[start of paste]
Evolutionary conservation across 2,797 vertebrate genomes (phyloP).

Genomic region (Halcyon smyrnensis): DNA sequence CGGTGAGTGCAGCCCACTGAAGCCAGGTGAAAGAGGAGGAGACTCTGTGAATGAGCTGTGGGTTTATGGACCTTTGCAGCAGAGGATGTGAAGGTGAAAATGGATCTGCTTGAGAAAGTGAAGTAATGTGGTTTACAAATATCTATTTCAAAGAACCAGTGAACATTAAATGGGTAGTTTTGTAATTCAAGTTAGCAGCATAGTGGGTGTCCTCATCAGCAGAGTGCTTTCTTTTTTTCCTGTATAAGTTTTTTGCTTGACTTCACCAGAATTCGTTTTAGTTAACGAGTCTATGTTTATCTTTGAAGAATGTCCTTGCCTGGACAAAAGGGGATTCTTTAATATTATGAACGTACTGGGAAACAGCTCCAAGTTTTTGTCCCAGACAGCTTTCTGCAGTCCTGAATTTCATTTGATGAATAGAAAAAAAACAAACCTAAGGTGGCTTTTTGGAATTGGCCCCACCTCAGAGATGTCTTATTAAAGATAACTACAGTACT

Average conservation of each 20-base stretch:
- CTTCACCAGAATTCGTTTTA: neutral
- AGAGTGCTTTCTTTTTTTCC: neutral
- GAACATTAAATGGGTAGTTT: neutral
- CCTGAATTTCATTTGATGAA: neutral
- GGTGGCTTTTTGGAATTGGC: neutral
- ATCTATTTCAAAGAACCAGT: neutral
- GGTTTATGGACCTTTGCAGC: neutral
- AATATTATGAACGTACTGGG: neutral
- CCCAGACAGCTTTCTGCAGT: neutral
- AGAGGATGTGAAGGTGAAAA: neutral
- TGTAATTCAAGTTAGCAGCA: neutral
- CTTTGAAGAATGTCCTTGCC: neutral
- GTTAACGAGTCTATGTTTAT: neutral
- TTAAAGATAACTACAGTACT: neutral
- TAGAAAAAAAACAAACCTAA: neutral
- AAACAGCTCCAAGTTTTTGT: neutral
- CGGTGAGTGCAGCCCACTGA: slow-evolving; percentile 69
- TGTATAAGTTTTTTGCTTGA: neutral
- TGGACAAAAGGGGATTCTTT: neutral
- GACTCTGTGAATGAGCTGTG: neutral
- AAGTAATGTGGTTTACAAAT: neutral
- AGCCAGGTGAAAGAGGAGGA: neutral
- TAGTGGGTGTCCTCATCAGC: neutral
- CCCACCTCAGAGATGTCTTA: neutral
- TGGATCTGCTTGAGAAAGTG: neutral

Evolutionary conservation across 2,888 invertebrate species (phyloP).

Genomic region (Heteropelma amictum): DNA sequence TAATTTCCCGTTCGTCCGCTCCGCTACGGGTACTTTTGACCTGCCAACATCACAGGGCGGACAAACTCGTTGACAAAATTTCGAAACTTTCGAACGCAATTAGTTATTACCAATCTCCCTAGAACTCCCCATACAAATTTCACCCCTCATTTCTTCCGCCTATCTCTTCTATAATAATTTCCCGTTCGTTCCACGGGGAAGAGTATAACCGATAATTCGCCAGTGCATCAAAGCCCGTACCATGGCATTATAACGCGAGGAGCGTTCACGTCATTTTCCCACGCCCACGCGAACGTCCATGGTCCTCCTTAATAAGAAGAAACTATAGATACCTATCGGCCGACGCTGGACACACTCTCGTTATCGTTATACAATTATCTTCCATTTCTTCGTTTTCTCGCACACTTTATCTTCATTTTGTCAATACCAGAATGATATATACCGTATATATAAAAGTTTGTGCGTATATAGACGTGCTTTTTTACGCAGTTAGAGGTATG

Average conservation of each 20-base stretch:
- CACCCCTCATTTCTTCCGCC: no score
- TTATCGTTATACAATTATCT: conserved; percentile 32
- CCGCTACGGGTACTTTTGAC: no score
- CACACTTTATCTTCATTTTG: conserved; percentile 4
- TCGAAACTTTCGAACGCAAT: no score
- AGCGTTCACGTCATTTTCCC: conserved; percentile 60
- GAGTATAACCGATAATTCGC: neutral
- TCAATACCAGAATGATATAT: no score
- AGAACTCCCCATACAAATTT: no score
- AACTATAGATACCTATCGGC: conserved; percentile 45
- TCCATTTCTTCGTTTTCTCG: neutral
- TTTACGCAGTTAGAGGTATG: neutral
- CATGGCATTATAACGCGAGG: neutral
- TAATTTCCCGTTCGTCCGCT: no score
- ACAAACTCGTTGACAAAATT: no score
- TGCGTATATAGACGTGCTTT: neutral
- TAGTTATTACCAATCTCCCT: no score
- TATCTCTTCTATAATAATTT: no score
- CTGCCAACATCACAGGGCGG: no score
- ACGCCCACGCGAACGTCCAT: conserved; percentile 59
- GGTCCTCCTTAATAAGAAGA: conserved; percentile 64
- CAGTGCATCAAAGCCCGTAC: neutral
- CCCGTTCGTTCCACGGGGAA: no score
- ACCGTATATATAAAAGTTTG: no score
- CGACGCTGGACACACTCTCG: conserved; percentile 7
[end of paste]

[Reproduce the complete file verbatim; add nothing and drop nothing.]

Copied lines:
Evolutionary conservation across 2,797 vertebrate genomes (phyloP).

Genomic region (Halcyon smyrnensis): DNA sequence CGGTGAGTGCAGCCCACTGAAGCCAGGTGAAAGAGGAGGAGACTCTGTGAATGAGCTGTGGGTTTATGGACCTTTGCAGCAGAGGATGTGAAGGTGAAAATGGATCTGCTTGAGAAAGTGAAGTAATGTGGTTTACAAATATCTATTTCAAAGAACCAGTGAACATTAAATGGGTAGTTTTGTAATTCAAGTTAGCAGCATAGTGGGTGTCCTCATCAGCAGAGTGCTTTCTTTTTTTCCTGTATAAGTTTTTTGCTTGACTTCACCAGAATTCGTTTTAGTTAACGAGTCTATGTTTATCTTTGAAGAATGTCCTTGCCTGGACAAAAGGGGATTCTTTAATATTATGAACGTACTGGGAAACAGCTCCAAGTTTTTGTCCCAGACAGCTTTCTGCAGTCCTGAATTTCATTTGATGAATAGAAAAAAAACAAACCTAAGGTGGCTTTTTGGAATTGGCCCCACCTCAGAGATGTCTTATTAAAGATAACTACAGTACT

Average conservation of each 20-base stretch:
- CTTCACCAGAATTCGTTTTA: neutral
- AGAGTGCTTTCTTTTTTTCC: neutral
- GAACATTAAATGGGTAGTTT: neutral
- CCTGAATTTCATTTGATGAA: neutral
- GGTGGCTTTTTGGAATTGGC: neutral
- ATCTATTTCAAAGAACCAGT: neutral
- GGTTTATGGACCTTTGCAGC: neutral
- AATATTATGAACGTACTGGG: neutral
- CCCAGACAGCTTTCTGCAGT: neutral
- AGAGGATGTGAAGGTGAAAA: neutral
- TGTAATTCAAGTTAGCAGCA: neutral
- CTTTGAAGAATGTCCTTGCC: neutral
- GTTAACGAGTCTATGTTTAT: neutral
- TTAAAGATAACTACAGTACT: neutral
- TAGAAAAAAAACAAACCTAA: neutral
- AAACAGCTCCAAGTTTTTGT: neutral
- CGGTGAGTGCAGCCCACTGA: slow-evolving; percentile 69
- TGTATAAGTTTTTTGCTTGA: neutral
- TGGACAAAAGGGGATTCTTT: neutral
- GACTCTGTGAATGAGCTGTG: neutral
- AAGTAATGTGGTTTACAAAT: neutral
- AGCCAGGTGAAAGAGGAGGA: neutral
- TAGTGGGTGTCCTCATCAGC: neutral
- CCCACCTCAGAGATGTCTTA: neutral
- TGGATCTGCTTGAGAAAGTG: neutral

Evolutionary conservation across 2,888 invertebrate species (phyloP).

Genomic region (Heteropelma amictum): DNA sequence TAATTTCCCGTTCGTCCGCTCCGCTACGGGTACTTTTGACCTGCCAACATCACAGGGCGGACAAACTCGTTGACAAAATTTCGAAACTTTCGAACGCAATTAGTTATTACCAATCTCCCTAGAACTCCCCATACAAATTTCACCCCTCATTTCTTCCGCCTATCTCTTCTATAATAATTTCCCGTTCGTTCCACGGGGAAGAGTATAACCGATAATTCGCCAGTGCATCAAAGCCCGTACCATGGCATTATAACGCGAGGAGCGTTCACGTCATTTTCCCACGCCCACGCGAACGTCCATGGTCCTCCTTAATAAGAAGAAACTATAGATACCTATCGGCCGACGCTGGACACACTCTCGTTATCGTTATACAATTATCTTCCATTTCTTCGTTTTCTCGCACACTTTATCTTCATTTTGTCAATACCAGAATGATATATACCGTATATATAAAAGTTTGTGCGTATATAGACGTGCTTTTTTACGCAGTTAGAGGTATG

Average conservation of each 20-base stretch:
- CACCCCTCATTTCTTCCGCC: no score
- TTATCGTTATACAATTATCT: conserved; percentile 32
- CCGCTACGGGTACTTTTGAC: no score
- CACACTTTATCTTCATTTTG: conserved; percentile 4
- TCGAAACTTTCGAACGCAAT: no score
- AGCGTTCACGTCATTTTCCC: conserved; percentile 60
- GAGTATAACCGATAATTCGC: neutral
- TCAATACCAGAATGATATAT: no score
- AGAACTCCCCATACAAATTT: no score
- AACTATAGATACCTATCGGC: conserved; percentile 45
- TCCATTTCTTCGTTTTCTCG: neutral
- TTTACGCAGTTAGAGGTATG: neutral
- CATGGCATTATAACGCGAGG: neutral
- TAATTTCCCGTTCGTCCGCT: no score
- ACAAACTCGTTGACAAAATT: no score
- TGCGTATATAGACGTGCTTT: neutral
- TAGTTATTACCAATCTCCCT: no score
- TATCTCTTCTATAATAATTT: no score
- CTGCCAACATCACAGGGCGG: no score
- ACGCCCACGCGAACGTCCAT: conserved; percentile 59
- GGTCCTCCTTAATAAGAAGA: conserved; percentile 64
- CAGTGCATCAAAGCCCGTAC: neutral
- CCCGTTCGTTCCACGGGGAA: no score
- ACCGTATATATAAAAGTTTG: no score
- CGACGCTGGACACACTCTCG: conserved; percentile 7